So, vast amounts of virtual ink have been spilled regarding Mark Bittman and Jim Lahey's 'no-knead' bread recipe. Being a sucker for fabulous bread, especially if it comes out of my own kitchen, I had to try it, and now, by loaf #3, I think I'm getting the hang of it.
In case you've been following other news (Iraq, the TomKat wedding, where to get lard for your Thanksgiving pie crusts*) the deal is very simple: a really wet dough made from 3 cups (15 oz) of flour, salt, yeast, and water, stirred up and left to rise without kneading for 12-18 hours. The dough is shaped on a floured towel, left to rise for another 2 hours. Meanwhile, a heavy pot with a lid (like cast iron or enameled cast iron) is heated up in a 450 F oven for at least 30 minutes. The dough is flung into the hot pot, the lid clapped on, and the bread baked for 30 minutes lid on, and another 15 minutes lid off. The combo of wet (or slack) dough, a very long, slow rise, and a very hot, enclosed baking environment results in a bread that's very close to a typical "artisanal" loaf, with a moist, open, holey crumb and a thin, crackly crust.
I still haven't tried making it with all white flour, since I prefer whole grains, but here's what I've learned:
More salt. The original recipe calls for 1 1/4 tsp, but that's not enough, and the bread tasted flat. I've gone up to a scant 2 tsps of fine-grain sea salt, which seems to be perfect.
A little less water. 1 1/2 cups is great, and makes a dough that's slack but can still be handled without tons of excess flour.
Active dry yeast, rather than instant yeast, is fine. I dissolve mine in the water and let it sit for a few minutes to wake up. After reading that instant yeast was more potent, I increased my yeast to 1/2 tsp; however, this made a dough that was so lively (relatively speaking) that I had to stir it down after about 9 hours, and let it rise again for the second 6 to 8 hour stretch. I did another loaf with 1/4 tsp, and it still rose very well.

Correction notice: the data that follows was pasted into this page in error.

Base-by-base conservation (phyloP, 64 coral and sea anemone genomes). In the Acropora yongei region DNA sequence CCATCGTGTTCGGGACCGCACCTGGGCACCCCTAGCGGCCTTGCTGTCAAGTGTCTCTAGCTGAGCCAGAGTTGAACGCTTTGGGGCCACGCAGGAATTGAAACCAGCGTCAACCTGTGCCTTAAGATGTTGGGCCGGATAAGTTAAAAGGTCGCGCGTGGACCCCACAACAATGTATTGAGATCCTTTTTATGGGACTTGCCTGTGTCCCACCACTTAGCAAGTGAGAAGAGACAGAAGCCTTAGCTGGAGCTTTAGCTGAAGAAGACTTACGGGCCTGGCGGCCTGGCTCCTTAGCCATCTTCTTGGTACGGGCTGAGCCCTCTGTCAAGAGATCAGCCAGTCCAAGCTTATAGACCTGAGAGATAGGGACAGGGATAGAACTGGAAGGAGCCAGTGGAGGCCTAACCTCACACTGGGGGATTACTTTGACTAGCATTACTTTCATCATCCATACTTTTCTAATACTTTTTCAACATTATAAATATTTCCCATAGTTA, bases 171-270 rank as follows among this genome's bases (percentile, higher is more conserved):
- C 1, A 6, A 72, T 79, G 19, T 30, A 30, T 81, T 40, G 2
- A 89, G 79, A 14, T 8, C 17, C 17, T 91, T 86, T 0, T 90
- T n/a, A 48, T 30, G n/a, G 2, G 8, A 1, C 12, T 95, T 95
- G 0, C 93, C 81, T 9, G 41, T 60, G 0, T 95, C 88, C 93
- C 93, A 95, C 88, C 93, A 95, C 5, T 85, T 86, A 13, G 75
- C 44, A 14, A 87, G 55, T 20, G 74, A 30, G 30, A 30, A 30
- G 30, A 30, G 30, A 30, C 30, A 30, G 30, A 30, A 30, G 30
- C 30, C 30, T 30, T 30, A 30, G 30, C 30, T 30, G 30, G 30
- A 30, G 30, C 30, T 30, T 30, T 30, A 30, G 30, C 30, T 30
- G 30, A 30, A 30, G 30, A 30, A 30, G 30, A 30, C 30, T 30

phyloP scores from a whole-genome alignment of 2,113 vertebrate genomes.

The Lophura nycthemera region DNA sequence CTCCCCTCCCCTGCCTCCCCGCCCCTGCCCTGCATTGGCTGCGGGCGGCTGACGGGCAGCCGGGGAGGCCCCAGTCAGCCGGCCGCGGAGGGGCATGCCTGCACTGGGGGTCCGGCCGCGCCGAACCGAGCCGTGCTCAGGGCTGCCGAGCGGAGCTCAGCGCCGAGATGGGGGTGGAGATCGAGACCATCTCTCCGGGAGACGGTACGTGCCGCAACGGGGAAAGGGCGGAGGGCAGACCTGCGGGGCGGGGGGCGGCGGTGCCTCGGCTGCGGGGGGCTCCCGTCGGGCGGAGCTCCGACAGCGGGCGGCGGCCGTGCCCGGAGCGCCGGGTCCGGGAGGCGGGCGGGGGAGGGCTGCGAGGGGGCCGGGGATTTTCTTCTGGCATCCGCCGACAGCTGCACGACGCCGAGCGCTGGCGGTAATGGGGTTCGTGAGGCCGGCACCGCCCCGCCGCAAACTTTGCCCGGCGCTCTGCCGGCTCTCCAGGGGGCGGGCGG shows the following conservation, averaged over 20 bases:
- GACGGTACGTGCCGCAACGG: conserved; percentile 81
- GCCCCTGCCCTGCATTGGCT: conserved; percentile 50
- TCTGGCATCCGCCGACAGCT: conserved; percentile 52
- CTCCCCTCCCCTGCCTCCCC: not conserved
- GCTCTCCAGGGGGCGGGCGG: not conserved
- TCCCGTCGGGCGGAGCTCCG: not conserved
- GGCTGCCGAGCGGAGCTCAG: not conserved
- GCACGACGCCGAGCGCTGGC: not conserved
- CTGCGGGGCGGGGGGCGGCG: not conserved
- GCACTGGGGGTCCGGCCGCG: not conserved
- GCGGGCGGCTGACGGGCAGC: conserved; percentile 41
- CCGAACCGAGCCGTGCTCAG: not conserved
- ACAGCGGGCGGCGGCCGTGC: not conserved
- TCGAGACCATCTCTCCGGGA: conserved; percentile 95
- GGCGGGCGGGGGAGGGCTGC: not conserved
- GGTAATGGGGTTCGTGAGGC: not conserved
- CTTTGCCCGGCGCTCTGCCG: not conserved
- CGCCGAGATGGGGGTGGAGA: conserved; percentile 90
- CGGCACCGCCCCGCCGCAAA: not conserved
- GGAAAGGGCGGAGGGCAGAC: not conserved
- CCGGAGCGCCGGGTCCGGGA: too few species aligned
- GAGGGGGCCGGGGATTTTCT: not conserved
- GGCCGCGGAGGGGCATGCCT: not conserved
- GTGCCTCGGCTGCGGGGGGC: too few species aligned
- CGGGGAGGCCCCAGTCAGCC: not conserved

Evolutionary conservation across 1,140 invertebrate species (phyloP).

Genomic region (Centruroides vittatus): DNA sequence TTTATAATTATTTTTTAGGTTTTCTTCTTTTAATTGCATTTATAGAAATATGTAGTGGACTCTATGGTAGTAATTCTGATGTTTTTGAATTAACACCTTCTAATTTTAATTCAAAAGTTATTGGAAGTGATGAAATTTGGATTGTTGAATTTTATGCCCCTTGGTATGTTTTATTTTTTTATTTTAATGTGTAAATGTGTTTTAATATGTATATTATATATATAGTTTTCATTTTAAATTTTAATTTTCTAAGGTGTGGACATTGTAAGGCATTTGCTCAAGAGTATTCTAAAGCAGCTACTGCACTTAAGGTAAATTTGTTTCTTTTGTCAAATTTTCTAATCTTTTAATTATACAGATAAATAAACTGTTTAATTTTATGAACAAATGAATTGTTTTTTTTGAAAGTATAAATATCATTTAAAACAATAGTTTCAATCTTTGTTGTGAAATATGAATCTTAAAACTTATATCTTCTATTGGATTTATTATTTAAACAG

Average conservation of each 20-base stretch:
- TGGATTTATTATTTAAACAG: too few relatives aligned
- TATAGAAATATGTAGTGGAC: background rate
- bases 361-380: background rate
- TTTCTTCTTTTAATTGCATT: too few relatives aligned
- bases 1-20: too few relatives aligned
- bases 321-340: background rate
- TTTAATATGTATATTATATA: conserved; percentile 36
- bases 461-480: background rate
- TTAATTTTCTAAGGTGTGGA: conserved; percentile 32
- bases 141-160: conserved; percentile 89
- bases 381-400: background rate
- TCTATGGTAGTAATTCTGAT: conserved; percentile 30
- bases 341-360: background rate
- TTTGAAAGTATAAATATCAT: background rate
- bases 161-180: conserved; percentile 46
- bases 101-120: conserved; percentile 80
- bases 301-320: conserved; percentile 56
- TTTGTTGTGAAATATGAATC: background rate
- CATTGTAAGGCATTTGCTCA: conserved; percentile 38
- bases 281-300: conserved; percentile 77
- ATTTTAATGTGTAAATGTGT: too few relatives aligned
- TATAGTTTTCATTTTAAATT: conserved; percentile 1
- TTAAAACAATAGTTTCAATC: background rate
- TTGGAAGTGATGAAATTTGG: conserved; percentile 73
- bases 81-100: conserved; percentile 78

Rubbing the rising towel with rice flour works very well, as the dough doesn't stick like it would to regular flour. If I had a peel, though, I'd let it rise on the peel, as getting the dough from the heavily floured towel onto the baking stone or pot meant flinging flour everywhere, and deflating the risen dough somewhat.
Baking: I had very good results dropping the dough into my bitsy (2 qt) Le Creuset pot (except that, at 500F, the bottom crust burned) and even better results by using my baking stone and an inverted cast-iron dutch oven at 450 F. I also slashed the crust with a razor blade before baking, which seemed to help with oven spring. Plus, slashing the cross gave it a nice professional look that made up for the somewhat irregular shape caused by my peel-less attempt to scoop the risen dough off the towel by hand.
So far, I've used a 2:1 mix of whole wheat and rye, which made a rather flat loaf; 2:1 white and whole wheat, which rose well and had a great holey open-crumb structure; and 2:1 whole wheat and white, which rose well but produced a slightly denser interior with fewer holes. All of these had a fairly thin crust that was more chewy than crackly; I'm still pondering how to get that true crackly crust.
*Why am I such a sucker for things journalists say? But pie queen as I am, I've always hankered to try making a lard crust, and the Times' recent paen to Flying Pigs Farm's fabulous rendered leaf lard (the best kind, taken from around the kidneys) got me longing for the stuff. And then, after yesterday's trip to the Botanic Garden, I found myself browsing through the Grand Army Plaza farmer's market...and there was the Flying Pigs stand, with lotsa lard on offer. Having just come from a conference on Food, Ethics and the Environment down at Princeton (more on that to come), I was a particularly soft touch for any products coming from a small family-owned farm where the pigs get to run around and act like pigs like to act. So now I've got a tub o' lard in my fridge, waiting to be turned into pies for Jane's day-after-thanksgiving. Reports to follow...